Awesome Totally Awesome - Louder Than Love

An In-Depth Look at Soundgarden’s Louder Than Love

While Nirvana became the poster band for the so-called grunge revolution, Soundgarden is the group that really first broke significant ground in Seattle.

And it was their sophomore album, Louder Than Love, that paved the way for the rest of the bands in Seattle in the late 1980s.

Louder Than Love, which was unleashed on the world on Sept. 5, 1989, was Soundgarden’s first major-label release after 1988’s Ultramega OK via indy label SST. In fact Soundgarden was the first Seattle “grunge” (I don’t classify them as grunge) band to garner a major record deal, setting the ball rolling for the likes of Alice in Chains, Mother Love Bone, Mudhoney, Screaming Trees, and Pearl Jam to follow suit.

When Louder Than Love first came out, the heavy, Black Sabbath-influenced tracks filled with doomy riffs and screaming vocals fell mostly on deaf ears, peaking at No. 108 on Billboard. But a video for “Hands All Over” would gain some valuable airplay on MTV and MuchMusic in Canada, exposing the band to some new fans.

For those at the time who got into the album, it was phenomenal.

1988: Cornell, Thayil, Yamamoto and Cameron

1988: Cornell, Thayil, Yamamoto and Cameron

Making Louder Than Love

Singer Chris Cornell, guitarist Kim Thayil, drummer Matt Cameron and then-bassist Hiro Yamamoto took two months (December ’88-January ’89) to record the album at Seattle’s London Bridge Studios, with producer Terry Date, who had worked with Metal Church and a few other bands before getting hired by Soundgarden.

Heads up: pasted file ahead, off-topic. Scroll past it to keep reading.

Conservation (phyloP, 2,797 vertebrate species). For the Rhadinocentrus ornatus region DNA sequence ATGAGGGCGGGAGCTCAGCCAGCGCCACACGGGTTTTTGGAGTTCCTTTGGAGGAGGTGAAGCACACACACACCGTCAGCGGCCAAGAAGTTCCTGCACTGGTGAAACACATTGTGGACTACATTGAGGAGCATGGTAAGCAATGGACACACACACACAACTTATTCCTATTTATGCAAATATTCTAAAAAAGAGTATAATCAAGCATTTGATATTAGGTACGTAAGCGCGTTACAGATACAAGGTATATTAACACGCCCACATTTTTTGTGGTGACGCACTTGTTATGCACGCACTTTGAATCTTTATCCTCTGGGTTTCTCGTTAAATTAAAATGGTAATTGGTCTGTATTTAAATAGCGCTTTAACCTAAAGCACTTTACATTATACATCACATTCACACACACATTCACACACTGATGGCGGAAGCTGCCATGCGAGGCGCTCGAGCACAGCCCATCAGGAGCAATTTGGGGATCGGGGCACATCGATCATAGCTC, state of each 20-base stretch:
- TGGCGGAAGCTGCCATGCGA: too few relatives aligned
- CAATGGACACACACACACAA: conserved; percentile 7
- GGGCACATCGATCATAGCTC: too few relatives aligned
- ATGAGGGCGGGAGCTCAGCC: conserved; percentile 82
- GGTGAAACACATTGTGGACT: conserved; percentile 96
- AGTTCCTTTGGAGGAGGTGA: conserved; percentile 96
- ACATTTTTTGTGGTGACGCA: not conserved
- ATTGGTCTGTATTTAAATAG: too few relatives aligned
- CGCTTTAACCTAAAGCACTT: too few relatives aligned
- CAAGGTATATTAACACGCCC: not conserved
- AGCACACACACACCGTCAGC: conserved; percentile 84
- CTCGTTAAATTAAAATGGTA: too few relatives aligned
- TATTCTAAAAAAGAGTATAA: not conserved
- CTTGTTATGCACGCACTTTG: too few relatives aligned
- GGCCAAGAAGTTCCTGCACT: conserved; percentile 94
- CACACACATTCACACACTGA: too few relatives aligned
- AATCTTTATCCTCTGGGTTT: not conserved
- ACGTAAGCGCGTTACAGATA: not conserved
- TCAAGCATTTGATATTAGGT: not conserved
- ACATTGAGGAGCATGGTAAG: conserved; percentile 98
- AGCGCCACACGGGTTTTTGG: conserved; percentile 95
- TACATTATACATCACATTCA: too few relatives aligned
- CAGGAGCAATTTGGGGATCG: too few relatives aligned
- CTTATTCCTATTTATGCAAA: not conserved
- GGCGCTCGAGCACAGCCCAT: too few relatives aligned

When the band hit the studio, they had a clear goal in mind: To avoid any of the 1980s production techniques. Certainly Soundgarden wanted to stay away from that polished Def Leppard or Poison sound that was so popular back then. It got to the point where every lame band along Sunset Strip could get a good producer and throw out a record to capitalize on hard rock’s popularity during that decade. In fact those hair bands were already on their way out, as music fans were turning to the likes of Jane’s Addiction, Metallica, Guns N’ Roses and Faith No More for music that was more raw and unrefined.

Even though Louder Than Love certainly had a natural, organic sound, Cornell stated in Raw magazine in 1991 that the record “was just a few degrees too produced and too clean, although I wouldn’t want to change any of it.”

With Yamamoto struggling to come up with ideas, while losing confidence is his ability to be creative (he did write the music for “Power Trip”, “No Wrong, No Right” and “I Awake”), Cornell ended up handling most of the song writing and all the lyrics, except for “I Awake”, the words of which were written by Yamamoto’s girlfriend at the time, Kate McDonald on a note to the bass player.

“At the time Hiro had excommunicated himself from the band and there wasn’t a free-flowing system as far as music went, so I ended up writing a lot of it,” recalls Cornell in the Raw interview.

While the riffs are uber heavy with many tracks dropped into Drop D tuning, and Cornell’s vocals powerfully carry the songs, an interesting aspect of Louder Than Love are the unusual time signatures. “Get On the Snake” showcases 9/4 time, “Gun” mixes tempos beautifully, while “I Awake” boasts 4/4, 6/4, 11/8 and 14/8. It’s a testament to Cameron’s talent in the drummer’s chair.

Interestingly, “Big Dumb Sex” is a major parody of the glam metal scene at the time, where 90% of the bands were singing about sex using all kinds of euphemisms. Given that, Cornell figured he’d write a song mocking that notion by spelling it out clear as a bell. Guns N’ Roses would use it on their The Spaghetti Incident? album of cover songs, while Yamamoto hated the song.

While every song is good, the top tracks include “Loud Love” (great riff and vocal), “Gun” (heavy, heavy riff), “Ugly Truth” (Cornell at his best), “Hands All Over” (great melody and groove) and “Big Dumb Sex” (catchy melody and lyrics).

Soundgarden would go on to gain millions of fans with their next album Badmotorfinger in 1991, but it was Louder Than Love that showcased the power of the band before grunge became a household word.

Check out more of Cam Maxwell’s Rock ‘N Roll Insight.

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